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Haiti: Rains threathen revival of cholera epidemic

Plan's response to cholera in Haiti is ongoing since the first outbreak of the epidemic in October last year.
Plan's response to cholera in Haiti is ongoing since the first outbreak of the epidemic in October last year.
May 17, 2011

Nearly 5,000 Haitians have died from cholera since the outbreak in October of last year, with another 300,000 made ill by the disease. Now, Haiti is facing a further rise in cholera outbreaks as the approaching rainy season threatens to revive the epidemic.

Plan has been working since the onset of the outbreak to halt the spread of the disease, which is mostly due to a lack of clean water and poor access to health care. John Chaloner, Plan’s Country Director in Haiti said: “Since the beginning of the epidemic, Plan is making sure that vulnerable people, especially children, receive free access to safe and clean drinking water, lifesaving rehydration treatments near their homes, and key public health messages.”

In the North-east, West and South-east — three of Haiti’s ten administrative departments — Plan is working closely with Haiti’s Ministry of Health on cholera awareness, prevention and treatment.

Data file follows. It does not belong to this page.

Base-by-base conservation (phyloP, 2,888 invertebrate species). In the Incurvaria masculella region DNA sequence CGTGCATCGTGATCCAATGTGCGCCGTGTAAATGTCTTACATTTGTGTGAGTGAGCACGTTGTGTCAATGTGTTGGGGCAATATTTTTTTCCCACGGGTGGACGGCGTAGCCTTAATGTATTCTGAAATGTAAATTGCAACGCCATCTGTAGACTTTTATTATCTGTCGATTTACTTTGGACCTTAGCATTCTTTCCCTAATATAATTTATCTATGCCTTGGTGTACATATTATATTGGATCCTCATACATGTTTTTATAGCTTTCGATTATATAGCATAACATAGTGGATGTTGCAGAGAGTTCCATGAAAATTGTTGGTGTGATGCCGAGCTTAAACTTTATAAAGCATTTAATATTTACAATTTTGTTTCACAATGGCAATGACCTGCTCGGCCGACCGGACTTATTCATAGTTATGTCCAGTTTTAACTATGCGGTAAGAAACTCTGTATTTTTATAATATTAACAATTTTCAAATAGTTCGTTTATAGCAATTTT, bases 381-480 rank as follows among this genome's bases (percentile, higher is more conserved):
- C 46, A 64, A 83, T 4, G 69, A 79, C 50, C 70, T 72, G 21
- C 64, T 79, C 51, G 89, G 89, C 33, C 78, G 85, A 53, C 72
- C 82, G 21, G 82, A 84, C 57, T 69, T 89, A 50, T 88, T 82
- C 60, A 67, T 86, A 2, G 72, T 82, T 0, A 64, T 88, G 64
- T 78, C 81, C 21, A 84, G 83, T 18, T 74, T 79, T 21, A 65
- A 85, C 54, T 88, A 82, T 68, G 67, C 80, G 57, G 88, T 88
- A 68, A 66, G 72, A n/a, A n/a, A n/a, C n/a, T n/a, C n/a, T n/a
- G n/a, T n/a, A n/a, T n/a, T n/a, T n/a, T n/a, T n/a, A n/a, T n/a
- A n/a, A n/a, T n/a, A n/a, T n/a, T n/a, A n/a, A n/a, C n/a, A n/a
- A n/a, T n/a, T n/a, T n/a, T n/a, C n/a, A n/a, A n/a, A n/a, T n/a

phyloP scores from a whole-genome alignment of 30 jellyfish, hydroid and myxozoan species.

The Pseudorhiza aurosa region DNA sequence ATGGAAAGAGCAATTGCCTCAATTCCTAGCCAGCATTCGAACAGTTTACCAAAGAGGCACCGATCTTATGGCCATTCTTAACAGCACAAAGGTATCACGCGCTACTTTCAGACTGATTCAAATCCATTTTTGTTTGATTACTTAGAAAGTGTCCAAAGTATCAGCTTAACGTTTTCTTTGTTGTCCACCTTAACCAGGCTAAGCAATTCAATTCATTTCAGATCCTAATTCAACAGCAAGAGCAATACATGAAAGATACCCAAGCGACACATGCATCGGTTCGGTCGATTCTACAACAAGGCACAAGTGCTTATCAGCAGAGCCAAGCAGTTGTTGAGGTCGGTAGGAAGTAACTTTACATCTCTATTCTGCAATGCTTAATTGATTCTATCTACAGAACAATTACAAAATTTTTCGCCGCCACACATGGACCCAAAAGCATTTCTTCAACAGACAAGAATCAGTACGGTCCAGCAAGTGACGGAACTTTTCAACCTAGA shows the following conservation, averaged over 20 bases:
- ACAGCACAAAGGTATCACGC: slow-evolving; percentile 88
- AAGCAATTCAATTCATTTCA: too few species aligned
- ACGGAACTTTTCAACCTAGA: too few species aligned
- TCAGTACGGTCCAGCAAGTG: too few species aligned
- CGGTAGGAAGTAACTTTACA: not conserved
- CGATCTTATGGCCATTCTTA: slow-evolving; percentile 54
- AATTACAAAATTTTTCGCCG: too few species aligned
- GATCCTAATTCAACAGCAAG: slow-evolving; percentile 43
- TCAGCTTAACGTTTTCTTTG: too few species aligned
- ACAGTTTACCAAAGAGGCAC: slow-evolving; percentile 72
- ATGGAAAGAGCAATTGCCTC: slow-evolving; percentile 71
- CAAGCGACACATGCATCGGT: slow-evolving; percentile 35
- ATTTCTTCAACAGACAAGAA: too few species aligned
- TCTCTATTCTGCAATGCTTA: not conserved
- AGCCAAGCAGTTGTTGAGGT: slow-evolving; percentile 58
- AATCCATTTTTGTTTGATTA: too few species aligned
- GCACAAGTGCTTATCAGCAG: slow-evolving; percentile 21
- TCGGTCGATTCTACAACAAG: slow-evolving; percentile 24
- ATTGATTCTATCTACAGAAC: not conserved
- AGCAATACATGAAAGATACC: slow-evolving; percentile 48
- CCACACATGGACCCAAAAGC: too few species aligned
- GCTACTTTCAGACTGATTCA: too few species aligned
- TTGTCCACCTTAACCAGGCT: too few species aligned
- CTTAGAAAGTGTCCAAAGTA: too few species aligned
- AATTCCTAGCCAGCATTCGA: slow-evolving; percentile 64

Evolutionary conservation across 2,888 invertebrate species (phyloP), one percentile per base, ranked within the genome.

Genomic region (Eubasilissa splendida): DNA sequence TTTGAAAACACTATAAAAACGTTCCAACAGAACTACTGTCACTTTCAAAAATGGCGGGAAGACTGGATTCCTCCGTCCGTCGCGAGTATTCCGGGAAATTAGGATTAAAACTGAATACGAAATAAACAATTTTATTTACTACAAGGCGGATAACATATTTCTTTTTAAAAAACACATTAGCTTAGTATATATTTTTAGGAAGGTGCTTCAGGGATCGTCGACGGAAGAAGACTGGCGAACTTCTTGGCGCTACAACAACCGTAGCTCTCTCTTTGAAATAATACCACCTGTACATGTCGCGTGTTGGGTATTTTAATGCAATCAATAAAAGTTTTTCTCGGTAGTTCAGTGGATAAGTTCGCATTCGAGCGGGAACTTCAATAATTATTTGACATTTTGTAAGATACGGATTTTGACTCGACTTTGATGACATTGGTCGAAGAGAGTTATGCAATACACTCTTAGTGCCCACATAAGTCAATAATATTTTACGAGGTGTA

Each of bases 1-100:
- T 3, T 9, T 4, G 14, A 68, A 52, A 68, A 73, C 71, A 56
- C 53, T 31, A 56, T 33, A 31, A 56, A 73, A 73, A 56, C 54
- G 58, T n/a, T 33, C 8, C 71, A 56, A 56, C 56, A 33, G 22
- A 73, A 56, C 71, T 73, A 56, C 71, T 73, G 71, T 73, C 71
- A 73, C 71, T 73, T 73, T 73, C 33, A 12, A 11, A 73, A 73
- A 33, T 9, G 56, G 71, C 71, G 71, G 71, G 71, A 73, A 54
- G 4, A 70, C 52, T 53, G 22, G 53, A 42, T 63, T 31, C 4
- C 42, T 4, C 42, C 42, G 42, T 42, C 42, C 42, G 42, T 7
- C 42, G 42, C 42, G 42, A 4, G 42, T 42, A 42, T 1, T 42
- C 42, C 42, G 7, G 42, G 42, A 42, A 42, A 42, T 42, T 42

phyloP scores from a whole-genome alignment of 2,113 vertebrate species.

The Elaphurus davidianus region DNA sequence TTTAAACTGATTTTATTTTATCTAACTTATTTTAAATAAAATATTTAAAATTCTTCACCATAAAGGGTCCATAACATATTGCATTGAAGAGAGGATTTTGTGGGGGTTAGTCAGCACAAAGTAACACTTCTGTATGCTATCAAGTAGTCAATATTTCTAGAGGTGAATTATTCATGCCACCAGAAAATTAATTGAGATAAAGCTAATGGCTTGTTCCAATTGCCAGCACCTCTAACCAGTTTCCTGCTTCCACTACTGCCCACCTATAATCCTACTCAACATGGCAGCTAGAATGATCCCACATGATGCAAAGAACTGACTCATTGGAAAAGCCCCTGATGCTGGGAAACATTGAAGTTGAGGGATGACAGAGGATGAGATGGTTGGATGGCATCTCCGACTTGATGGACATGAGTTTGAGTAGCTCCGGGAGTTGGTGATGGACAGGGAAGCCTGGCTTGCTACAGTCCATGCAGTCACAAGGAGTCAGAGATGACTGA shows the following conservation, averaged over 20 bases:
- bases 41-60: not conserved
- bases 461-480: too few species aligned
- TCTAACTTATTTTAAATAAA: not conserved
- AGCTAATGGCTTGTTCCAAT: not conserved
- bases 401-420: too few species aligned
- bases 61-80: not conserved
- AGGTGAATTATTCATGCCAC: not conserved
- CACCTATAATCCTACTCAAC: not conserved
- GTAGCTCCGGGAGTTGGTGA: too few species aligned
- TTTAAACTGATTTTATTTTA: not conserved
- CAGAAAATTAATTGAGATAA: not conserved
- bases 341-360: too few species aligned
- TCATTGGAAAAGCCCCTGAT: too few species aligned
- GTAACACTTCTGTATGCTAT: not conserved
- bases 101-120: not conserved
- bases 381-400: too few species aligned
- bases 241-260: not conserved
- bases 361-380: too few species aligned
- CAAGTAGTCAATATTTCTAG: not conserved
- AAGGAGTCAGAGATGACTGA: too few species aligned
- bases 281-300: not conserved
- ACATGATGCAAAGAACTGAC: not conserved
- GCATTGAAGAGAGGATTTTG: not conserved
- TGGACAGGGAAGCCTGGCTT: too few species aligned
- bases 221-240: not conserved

Over the past months, Plan has delivered some 35,000 kits to families, each containing oral rehydration salts, soap, chlorine and drinking water containers along with instructions in Creole. Over 1,200 health workers have also been trained in how to manage strategically placed health sites, where anyone who has fallen ill can reach trained health personnel and access lifesaving rehydration treatment.

Plan Haiti is also providing and installing 1,000 gallon Tuff Tanks (water cisterns) in hundreds of schools and community health centers to ensure sustainable access to safe and clean drinking water for as many people as possible.

The UN Office for the Coordination of Humanitarian Affairs (OCHA) has also warned that cholera cases could dramatically rise with the heavy rains expected between June and November. Plan has drawn attention to a wide funding gap for the $125 million UN cholera response appeal which has been only 48% covered by donors.

John Chaloner added: “All-around decreased funding for cholera from international donors is causing concern that the NGOs may not be able to adequately fill the gaps that the local health authorities cannot cover. The impact will be felt particularly in hard-to-reach communities, likely to be worst affected during the rainy season.”

The January 2010 earthquake killed more than 300,000 people and left 1.5 million homeless. President Michel Martelly, inaugurated on May 14th, has said that stopping the cholera outbreak as well as relocating thousands of displaced people from camps would be two of his immediate priorities.

Learn more about Plan's response to the cholera epidemic in Haiti.